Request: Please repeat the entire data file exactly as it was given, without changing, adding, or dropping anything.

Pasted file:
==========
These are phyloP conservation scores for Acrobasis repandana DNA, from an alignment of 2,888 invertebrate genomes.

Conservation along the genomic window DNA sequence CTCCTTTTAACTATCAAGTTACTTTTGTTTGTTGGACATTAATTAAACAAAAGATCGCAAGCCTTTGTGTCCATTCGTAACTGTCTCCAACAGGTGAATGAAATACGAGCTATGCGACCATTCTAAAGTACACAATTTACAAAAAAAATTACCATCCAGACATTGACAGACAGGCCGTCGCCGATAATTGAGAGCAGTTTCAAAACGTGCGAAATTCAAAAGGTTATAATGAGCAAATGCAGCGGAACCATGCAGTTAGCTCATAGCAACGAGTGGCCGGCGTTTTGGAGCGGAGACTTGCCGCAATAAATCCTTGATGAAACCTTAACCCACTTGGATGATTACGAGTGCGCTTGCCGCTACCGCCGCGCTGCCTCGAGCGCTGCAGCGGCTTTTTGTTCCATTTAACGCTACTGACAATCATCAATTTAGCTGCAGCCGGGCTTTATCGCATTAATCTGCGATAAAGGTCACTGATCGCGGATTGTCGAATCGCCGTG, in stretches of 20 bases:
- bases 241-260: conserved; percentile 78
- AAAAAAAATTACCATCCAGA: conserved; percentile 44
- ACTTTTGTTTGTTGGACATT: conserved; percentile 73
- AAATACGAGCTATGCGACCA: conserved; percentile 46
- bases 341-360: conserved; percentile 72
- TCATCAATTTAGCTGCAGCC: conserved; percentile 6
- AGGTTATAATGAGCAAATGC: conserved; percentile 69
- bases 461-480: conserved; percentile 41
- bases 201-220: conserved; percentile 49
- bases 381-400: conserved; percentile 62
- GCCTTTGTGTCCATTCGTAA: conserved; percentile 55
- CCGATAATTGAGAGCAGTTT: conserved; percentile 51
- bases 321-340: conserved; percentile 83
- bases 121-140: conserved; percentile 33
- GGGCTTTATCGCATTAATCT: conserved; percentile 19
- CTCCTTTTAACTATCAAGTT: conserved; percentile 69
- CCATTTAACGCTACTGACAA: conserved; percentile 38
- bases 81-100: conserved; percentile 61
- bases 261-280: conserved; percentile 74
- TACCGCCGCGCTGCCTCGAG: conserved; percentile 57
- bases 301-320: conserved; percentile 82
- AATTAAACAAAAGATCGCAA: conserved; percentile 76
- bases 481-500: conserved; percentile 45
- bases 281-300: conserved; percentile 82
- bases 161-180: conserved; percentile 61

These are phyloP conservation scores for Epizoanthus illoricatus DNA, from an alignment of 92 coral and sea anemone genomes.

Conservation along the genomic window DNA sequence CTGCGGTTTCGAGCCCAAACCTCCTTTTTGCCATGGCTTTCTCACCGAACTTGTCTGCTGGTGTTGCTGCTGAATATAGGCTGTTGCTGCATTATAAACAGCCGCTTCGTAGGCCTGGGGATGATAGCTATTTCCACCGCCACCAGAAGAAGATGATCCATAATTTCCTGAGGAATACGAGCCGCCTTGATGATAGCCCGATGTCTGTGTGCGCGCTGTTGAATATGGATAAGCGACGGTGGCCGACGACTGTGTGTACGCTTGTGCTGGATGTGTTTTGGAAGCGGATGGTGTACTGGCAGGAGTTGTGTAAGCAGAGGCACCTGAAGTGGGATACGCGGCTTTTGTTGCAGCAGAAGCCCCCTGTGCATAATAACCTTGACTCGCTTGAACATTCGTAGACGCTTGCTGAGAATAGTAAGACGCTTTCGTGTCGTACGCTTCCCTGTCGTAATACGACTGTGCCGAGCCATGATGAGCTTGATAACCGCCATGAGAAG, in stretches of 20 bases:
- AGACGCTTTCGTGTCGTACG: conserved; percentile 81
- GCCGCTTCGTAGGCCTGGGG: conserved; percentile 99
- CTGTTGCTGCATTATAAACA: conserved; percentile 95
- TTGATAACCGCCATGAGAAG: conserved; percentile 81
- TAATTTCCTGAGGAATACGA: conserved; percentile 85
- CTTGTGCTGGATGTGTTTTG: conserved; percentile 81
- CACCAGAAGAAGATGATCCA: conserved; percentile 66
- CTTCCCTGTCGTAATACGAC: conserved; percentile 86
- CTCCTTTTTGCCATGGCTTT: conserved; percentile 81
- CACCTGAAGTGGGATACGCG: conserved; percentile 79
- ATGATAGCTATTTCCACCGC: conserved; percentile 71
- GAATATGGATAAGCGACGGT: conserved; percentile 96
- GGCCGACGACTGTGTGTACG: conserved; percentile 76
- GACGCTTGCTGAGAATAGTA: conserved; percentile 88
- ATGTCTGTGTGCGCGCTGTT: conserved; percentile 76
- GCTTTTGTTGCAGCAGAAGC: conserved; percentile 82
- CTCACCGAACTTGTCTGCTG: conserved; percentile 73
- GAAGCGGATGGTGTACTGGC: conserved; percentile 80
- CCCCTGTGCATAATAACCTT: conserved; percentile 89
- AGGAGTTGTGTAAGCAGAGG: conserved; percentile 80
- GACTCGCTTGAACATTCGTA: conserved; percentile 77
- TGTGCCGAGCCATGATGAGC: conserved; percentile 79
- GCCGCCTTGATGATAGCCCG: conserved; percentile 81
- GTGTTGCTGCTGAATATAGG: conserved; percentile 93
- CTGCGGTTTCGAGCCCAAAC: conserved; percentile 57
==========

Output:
These are phyloP conservation scores for Acrobasis repandana DNA, from an alignment of 2,888 invertebrate genomes.

Conservation along the genomic window DNA sequence CTCCTTTTAACTATCAAGTTACTTTTGTTTGTTGGACATTAATTAAACAAAAGATCGCAAGCCTTTGTGTCCATTCGTAACTGTCTCCAACAGGTGAATGAAATACGAGCTATGCGACCATTCTAAAGTACACAATTTACAAAAAAAATTACCATCCAGACATTGACAGACAGGCCGTCGCCGATAATTGAGAGCAGTTTCAAAACGTGCGAAATTCAAAAGGTTATAATGAGCAAATGCAGCGGAACCATGCAGTTAGCTCATAGCAACGAGTGGCCGGCGTTTTGGAGCGGAGACTTGCCGCAATAAATCCTTGATGAAACCTTAACCCACTTGGATGATTACGAGTGCGCTTGCCGCTACCGCCGCGCTGCCTCGAGCGCTGCAGCGGCTTTTTGTTCCATTTAACGCTACTGACAATCATCAATTTAGCTGCAGCCGGGCTTTATCGCATTAATCTGCGATAAAGGTCACTGATCGCGGATTGTCGAATCGCCGTG, in stretches of 20 bases:
- bases 241-260: conserved; percentile 78
- AAAAAAAATTACCATCCAGA: conserved; percentile 44
- ACTTTTGTTTGTTGGACATT: conserved; percentile 73
- AAATACGAGCTATGCGACCA: conserved; percentile 46
- bases 341-360: conserved; percentile 72
- TCATCAATTTAGCTGCAGCC: conserved; percentile 6
- AGGTTATAATGAGCAAATGC: conserved; percentile 69
- bases 461-480: conserved; percentile 41
- bases 201-220: conserved; percentile 49
- bases 381-400: conserved; percentile 62
- GCCTTTGTGTCCATTCGTAA: conserved; percentile 55
- CCGATAATTGAGAGCAGTTT: conserved; percentile 51
- bases 321-340: conserved; percentile 83
- bases 121-140: conserved; percentile 33
- GGGCTTTATCGCATTAATCT: conserved; percentile 19
- CTCCTTTTAACTATCAAGTT: conserved; percentile 69
- CCATTTAACGCTACTGACAA: conserved; percentile 38
- bases 81-100: conserved; percentile 61
- bases 261-280: conserved; percentile 74
- TACCGCCGCGCTGCCTCGAG: conserved; percentile 57
- bases 301-320: conserved; percentile 82
- AATTAAACAAAAGATCGCAA: conserved; percentile 76
- bases 481-500: conserved; percentile 45
- bases 281-300: conserved; percentile 82
- bases 161-180: conserved; percentile 61

These are phyloP conservation scores for Epizoanthus illoricatus DNA, from an alignment of 92 coral and sea anemone genomes.

Conservation along the genomic window DNA sequence CTGCGGTTTCGAGCCCAAACCTCCTTTTTGCCATGGCTTTCTCACCGAACTTGTCTGCTGGTGTTGCTGCTGAATATAGGCTGTTGCTGCATTATAAACAGCCGCTTCGTAGGCCTGGGGATGATAGCTATTTCCACCGCCACCAGAAGAAGATGATCCATAATTTCCTGAGGAATACGAGCCGCCTTGATGATAGCCCGATGTCTGTGTGCGCGCTGTTGAATATGGATAAGCGACGGTGGCCGACGACTGTGTGTACGCTTGTGCTGGATGTGTTTTGGAAGCGGATGGTGTACTGGCAGGAGTTGTGTAAGCAGAGGCACCTGAAGTGGGATACGCGGCTTTTGTTGCAGCAGAAGCCCCCTGTGCATAATAACCTTGACTCGCTTGAACATTCGTAGACGCTTGCTGAGAATAGTAAGACGCTTTCGTGTCGTACGCTTCCCTGTCGTAATACGACTGTGCCGAGCCATGATGAGCTTGATAACCGCCATGAGAAG, in stretches of 20 bases:
- AGACGCTTTCGTGTCGTACG: conserved; percentile 81
- GCCGCTTCGTAGGCCTGGGG: conserved; percentile 99
- CTGTTGCTGCATTATAAACA: conserved; percentile 95
- TTGATAACCGCCATGAGAAG: conserved; percentile 81
- TAATTTCCTGAGGAATACGA: conserved; percentile 85
- CTTGTGCTGGATGTGTTTTG: conserved; percentile 81
- CACCAGAAGAAGATGATCCA: conserved; percentile 66
- CTTCCCTGTCGTAATACGAC: conserved; percentile 86
- CTCCTTTTTGCCATGGCTTT: conserved; percentile 81
- CACCTGAAGTGGGATACGCG: conserved; percentile 79
- ATGATAGCTATTTCCACCGC: conserved; percentile 71
- GAATATGGATAAGCGACGGT: conserved; percentile 96
- GGCCGACGACTGTGTGTACG: conserved; percentile 76
- GACGCTTGCTGAGAATAGTA: conserved; percentile 88
- ATGTCTGTGTGCGCGCTGTT: conserved; percentile 76
- GCTTTTGTTGCAGCAGAAGC: conserved; percentile 82
- CTCACCGAACTTGTCTGCTG: conserved; percentile 73
- GAAGCGGATGGTGTACTGGC: conserved; percentile 80
- CCCCTGTGCATAATAACCTT: conserved; percentile 89
- AGGAGTTGTGTAAGCAGAGG: conserved; percentile 80
- GACTCGCTTGAACATTCGTA: conserved; percentile 77
- TGTGCCGAGCCATGATGAGC: conserved; percentile 79
- GCCGCCTTGATGATAGCCCG: conserved; percentile 81
- GTGTTGCTGCTGAATATAGG: conserved; percentile 93
- CTGCGGTTTCGAGCCCAAAC: conserved; percentile 57